Was Prudence’s storyline, which focused on her coming into her queer identity, important for you to see through in the finished film?
Absolutely. I thought it was an amazing idea that Julie had to make “I Want To Hold Your Hand” a girl singing it to another girl. I thought it was an amazing reveal when you’re watching the scene and think she’s singing to the football player and realize she’s singing to the cheerleader. I thought it was brilliant! And it’s a testament to Julie and her ideas and how she’ll go off the beaten path, which I think we all appreciated.
The film’s found a particularly passionate audience within the queer community. Prudence’s storyline aside, what do you think it is about the film that LGBTQ+ audiences find so comforting?
I think because it’s about youth and free love and finding yourself and pushing boundaries and revolution and fighting for what you believe in. It’s about this group of outcasts who move to New York and find each other and form their own kind of family and community during a really tumultuous time. It’s a fight for love in a time of war. It seems like those themes are something that the queer community could relate to in some way.
In a lot of ways it’s a sort of miracle that a film like Across The Universe was made in the first place.
I agree! It’s a big-budget arthouse movie basically, and Julie is one of the only people who can really pull that off. It’s what happens when arthouse films get the budget, which never happens.
Why do you think movies like that aren’t being made today?
Because there’s this constant battle between creatives and people with money, and both need each other to get the job done. At the end of the day, the people with the money are in control of what gets made and what doesn’t. Arthouse movies are a bit more off-the-wall and for people who are non-creatives, a weird idea seems like a risky idea. But I think they’re not giving weirdos enough credit. We’ve started to play it really safe. I mean, that’s why you’re just seeing kind of franchises and remakes with a built-in audience instead of coming up with new ideas that are gonna ignite something in somebody. Make films for the hipsters, the alternatives, the weirdos, the black sheeps. They’re there, they love movies, and they wanna see them but we’ve been neglecting that and we’re not seeing these movies getting made.
You were only 18 when Across The Universe was made. How do you look back on that particular moment in your life?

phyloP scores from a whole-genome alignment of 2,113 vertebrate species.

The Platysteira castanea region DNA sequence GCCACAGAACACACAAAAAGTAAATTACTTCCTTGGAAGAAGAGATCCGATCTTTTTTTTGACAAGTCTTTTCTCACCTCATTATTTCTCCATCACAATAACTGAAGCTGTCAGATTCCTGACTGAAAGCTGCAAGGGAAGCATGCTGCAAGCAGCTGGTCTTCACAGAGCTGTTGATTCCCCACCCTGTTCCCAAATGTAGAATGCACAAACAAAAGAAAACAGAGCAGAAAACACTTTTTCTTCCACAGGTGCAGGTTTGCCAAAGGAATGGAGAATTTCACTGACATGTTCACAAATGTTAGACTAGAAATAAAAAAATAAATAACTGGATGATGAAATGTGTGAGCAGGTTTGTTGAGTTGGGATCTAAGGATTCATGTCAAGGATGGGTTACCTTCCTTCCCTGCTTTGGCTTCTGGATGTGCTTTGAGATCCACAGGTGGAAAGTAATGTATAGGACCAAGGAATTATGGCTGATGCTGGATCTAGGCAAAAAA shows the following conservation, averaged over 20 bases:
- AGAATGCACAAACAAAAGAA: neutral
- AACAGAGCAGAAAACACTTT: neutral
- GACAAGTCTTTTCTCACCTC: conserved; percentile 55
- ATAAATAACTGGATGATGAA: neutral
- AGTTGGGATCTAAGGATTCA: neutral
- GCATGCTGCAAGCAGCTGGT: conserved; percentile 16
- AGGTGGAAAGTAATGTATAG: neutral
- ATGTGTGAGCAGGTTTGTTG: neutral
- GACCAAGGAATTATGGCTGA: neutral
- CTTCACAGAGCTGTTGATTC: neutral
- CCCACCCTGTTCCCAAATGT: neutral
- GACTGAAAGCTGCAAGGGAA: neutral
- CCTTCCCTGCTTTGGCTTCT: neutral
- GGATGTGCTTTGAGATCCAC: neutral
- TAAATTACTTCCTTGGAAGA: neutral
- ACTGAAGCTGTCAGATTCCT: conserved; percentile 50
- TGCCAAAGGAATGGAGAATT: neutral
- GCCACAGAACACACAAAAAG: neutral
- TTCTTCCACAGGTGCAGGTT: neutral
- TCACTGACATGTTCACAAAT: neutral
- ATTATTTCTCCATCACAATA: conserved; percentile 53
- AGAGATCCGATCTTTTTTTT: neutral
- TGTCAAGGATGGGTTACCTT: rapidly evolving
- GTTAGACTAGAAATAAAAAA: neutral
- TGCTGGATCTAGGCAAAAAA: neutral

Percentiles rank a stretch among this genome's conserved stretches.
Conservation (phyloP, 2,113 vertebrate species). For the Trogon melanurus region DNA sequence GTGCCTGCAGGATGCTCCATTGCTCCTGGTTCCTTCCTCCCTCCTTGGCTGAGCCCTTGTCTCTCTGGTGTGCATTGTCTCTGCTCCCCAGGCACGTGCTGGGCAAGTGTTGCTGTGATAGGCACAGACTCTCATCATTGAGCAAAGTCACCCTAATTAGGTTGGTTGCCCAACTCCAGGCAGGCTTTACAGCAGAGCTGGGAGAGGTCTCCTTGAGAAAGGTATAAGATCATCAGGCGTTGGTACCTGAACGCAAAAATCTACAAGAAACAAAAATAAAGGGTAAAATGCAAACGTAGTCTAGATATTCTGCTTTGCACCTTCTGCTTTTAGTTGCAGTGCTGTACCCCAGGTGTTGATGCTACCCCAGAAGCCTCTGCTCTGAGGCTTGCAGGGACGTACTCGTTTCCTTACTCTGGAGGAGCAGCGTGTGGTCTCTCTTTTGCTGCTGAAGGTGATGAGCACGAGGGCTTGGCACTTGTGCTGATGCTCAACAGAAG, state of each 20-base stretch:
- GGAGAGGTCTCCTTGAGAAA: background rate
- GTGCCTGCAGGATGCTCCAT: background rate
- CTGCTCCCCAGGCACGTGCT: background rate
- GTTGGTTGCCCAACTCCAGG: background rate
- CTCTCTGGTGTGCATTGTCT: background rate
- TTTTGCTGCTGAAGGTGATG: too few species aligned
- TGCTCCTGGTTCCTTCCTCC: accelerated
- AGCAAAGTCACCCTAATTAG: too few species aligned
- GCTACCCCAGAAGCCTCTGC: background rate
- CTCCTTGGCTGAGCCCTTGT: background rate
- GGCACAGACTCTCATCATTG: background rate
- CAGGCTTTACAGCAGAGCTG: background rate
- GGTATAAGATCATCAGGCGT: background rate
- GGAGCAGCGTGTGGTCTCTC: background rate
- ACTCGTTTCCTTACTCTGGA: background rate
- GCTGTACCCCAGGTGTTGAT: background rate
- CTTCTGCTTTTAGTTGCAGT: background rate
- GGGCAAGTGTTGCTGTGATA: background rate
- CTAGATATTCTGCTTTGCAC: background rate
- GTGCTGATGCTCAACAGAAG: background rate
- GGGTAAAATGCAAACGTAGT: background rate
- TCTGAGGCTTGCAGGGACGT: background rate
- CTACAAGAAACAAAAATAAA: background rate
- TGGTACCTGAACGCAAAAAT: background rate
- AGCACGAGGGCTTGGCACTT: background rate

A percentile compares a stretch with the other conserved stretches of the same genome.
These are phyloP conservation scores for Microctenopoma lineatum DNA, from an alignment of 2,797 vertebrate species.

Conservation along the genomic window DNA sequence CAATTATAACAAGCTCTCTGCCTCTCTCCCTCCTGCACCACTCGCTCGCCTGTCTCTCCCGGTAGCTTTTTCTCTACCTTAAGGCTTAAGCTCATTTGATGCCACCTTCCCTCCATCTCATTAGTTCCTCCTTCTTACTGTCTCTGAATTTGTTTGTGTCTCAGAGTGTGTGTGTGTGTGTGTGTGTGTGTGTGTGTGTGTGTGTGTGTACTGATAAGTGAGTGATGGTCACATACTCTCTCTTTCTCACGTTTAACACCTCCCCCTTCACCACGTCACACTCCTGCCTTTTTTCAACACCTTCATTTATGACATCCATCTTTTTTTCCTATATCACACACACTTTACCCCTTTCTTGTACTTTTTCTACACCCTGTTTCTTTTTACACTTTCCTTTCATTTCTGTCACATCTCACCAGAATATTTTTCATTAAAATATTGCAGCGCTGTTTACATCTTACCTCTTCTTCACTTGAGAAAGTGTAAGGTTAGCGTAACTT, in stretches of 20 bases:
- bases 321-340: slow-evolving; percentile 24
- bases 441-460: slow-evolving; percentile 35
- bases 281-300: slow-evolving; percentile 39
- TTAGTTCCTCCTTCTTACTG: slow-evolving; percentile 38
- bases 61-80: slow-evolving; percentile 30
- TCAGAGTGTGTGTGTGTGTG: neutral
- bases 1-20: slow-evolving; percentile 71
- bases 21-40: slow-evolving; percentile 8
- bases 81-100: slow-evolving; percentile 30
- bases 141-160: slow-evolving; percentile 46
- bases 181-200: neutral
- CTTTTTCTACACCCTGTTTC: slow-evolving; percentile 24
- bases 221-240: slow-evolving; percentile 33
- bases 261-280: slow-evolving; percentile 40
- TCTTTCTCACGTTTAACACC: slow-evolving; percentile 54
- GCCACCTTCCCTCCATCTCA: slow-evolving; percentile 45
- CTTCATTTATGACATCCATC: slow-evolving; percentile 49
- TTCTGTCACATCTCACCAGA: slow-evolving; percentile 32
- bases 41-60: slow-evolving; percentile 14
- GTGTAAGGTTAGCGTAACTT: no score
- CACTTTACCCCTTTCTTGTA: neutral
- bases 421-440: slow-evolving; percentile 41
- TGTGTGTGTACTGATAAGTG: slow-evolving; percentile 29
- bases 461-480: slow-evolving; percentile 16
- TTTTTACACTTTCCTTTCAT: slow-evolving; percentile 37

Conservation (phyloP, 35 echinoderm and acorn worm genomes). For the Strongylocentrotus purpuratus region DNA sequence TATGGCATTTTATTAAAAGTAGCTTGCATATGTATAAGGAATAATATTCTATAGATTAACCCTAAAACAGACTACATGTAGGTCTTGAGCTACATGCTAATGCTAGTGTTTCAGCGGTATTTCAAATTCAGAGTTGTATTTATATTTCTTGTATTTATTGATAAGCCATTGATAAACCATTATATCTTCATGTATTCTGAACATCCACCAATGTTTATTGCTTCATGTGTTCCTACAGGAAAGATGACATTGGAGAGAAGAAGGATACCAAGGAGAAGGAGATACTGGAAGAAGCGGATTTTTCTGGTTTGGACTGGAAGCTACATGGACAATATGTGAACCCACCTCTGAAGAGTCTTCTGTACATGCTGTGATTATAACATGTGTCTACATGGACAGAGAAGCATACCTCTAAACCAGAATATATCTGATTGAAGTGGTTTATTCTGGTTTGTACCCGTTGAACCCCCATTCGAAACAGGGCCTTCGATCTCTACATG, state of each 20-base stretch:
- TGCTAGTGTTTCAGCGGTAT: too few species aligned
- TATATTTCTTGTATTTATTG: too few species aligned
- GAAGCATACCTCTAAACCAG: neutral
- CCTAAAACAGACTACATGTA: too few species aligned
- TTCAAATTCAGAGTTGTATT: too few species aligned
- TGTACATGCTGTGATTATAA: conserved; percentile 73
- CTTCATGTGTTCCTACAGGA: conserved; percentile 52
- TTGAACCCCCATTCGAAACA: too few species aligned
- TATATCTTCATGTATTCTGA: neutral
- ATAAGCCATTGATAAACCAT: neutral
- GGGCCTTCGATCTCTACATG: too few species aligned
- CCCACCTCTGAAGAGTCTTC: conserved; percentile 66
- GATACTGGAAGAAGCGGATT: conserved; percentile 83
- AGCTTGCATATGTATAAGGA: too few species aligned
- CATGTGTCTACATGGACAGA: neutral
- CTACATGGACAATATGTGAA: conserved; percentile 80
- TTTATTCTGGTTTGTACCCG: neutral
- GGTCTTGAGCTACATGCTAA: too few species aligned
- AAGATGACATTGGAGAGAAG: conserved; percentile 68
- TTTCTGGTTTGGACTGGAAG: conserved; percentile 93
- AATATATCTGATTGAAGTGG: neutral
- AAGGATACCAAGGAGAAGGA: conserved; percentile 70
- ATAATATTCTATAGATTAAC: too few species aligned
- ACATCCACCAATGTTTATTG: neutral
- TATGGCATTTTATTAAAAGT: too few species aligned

I really related to Lucy and her journey and that’s something Julie saw in me. I moved out of my mother’s house while we were filming. I turned 18 and moved to New York, so I consider Across The Universe my college experience because I didn’t go to college. That was the first time I was on my own living with this group of artists and creatives doing this Beatles musical for almost a year and it was completely transformative and life-changing and beautiful. I look back at that time as one of the most special times in my life as something that was completely transformative that I carry with me all the time.
You recently tweeted about a directing project you’ve been trying to pitch for two years and the sexism you faced in business meetings among other struggles. Have there been any developments since you made those struggles public?
What’s funny is after I announced on Twitter that I was trying to make this and having trouble, a lot of great people reached out. The point of that wasn’t to be like ‘It’s been two years and why isn’t my movie being made!’ It wasn’t an entitlement kind of thing. I know it can take much, much longer to get a movie made. It takes time. But I’ve heard people say ‘why aren’t there more female directors, why aren’t there more female-driven movies, why aren’t these being made?’ I wanted to show ‘Look, we are trying, just so you know. I’ve been trying to get this movie made for two years.’ And I’m established and it’s difficult, so imagine how hard it is for someone just stepping into this with an amazing idea who can’t even get in the door. But I am still plugging away at it and there’s definitely progress. It’s a female-driven film with queer characters and women of color. I tried to make it a diverse and inclusive story and cast. I’m planning on directing it, it’s written by me and another woman, and I’m gonna be in it as well. I basically wrote a character I’ve always wanted to play that girls don’t normally get asked to play. I started writing it three years ago, so it was before a lot of what we’re seeing in the entertainment industry now, which tells me I’m not the only one feeling that way and that it’s a perfect time for this movie. But I don’t know, we’ll see what happens.